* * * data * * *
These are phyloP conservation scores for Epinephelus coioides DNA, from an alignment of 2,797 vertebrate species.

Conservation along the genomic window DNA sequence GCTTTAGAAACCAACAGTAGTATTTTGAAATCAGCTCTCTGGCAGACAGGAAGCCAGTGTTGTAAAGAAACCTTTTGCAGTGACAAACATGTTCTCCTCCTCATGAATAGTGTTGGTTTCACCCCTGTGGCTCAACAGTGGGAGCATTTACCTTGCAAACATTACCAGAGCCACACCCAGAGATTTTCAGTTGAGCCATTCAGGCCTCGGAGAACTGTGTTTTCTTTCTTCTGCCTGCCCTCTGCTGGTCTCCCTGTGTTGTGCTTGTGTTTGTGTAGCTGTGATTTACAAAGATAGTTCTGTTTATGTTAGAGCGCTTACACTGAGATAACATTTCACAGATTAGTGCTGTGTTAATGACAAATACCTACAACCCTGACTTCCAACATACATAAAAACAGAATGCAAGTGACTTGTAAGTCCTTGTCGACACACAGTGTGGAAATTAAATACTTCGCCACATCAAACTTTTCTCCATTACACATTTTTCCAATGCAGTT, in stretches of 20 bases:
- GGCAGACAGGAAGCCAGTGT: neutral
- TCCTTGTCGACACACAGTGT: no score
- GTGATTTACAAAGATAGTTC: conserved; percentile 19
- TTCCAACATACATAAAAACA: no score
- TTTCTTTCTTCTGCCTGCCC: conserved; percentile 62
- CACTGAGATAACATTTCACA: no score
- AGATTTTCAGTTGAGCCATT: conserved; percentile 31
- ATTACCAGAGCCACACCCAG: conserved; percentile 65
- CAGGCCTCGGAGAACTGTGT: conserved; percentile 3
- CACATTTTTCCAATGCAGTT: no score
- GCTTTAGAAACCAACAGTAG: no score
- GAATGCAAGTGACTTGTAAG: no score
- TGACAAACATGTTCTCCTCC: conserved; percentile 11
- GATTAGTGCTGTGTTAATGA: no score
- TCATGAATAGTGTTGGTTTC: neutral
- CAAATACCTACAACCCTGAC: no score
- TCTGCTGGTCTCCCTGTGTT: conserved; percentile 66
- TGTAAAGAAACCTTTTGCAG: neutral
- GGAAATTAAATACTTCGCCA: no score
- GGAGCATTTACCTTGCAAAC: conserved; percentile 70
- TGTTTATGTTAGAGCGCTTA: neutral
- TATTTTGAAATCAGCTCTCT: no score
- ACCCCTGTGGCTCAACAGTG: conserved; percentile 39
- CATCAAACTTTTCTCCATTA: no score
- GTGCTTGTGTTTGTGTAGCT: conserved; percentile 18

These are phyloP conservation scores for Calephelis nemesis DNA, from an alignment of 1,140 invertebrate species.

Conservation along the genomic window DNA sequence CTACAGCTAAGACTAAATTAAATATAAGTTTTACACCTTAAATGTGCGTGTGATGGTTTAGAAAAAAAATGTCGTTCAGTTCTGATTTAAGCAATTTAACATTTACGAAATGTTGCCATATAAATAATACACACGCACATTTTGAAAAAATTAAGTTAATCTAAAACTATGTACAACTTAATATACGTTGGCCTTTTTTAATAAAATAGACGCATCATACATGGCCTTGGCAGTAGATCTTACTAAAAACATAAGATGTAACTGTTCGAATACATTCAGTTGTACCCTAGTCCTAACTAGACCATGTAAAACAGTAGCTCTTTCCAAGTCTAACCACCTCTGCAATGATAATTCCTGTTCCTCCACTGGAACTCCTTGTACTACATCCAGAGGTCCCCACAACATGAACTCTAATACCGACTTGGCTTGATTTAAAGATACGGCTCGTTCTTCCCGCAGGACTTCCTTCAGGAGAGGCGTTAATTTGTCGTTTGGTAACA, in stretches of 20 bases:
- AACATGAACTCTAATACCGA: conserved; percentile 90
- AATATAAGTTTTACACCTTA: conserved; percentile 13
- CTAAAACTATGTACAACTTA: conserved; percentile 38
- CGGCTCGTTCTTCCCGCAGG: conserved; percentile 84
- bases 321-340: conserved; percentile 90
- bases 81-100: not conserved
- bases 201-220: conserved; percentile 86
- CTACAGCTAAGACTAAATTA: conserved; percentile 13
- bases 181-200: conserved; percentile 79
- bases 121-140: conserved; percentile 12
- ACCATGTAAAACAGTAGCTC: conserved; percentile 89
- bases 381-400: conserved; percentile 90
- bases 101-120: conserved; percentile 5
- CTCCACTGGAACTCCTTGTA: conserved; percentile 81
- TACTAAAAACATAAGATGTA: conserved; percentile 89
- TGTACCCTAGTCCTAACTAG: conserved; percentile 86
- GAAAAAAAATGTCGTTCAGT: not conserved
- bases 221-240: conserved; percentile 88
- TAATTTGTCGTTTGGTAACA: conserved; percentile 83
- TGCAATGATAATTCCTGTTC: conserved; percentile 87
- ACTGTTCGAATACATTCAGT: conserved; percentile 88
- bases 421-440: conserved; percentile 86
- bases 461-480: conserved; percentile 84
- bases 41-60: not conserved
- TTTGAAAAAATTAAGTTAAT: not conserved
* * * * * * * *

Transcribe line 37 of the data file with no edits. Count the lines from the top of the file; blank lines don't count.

- CTACAGCTAAGACTAAATTA: conserved; percentile 13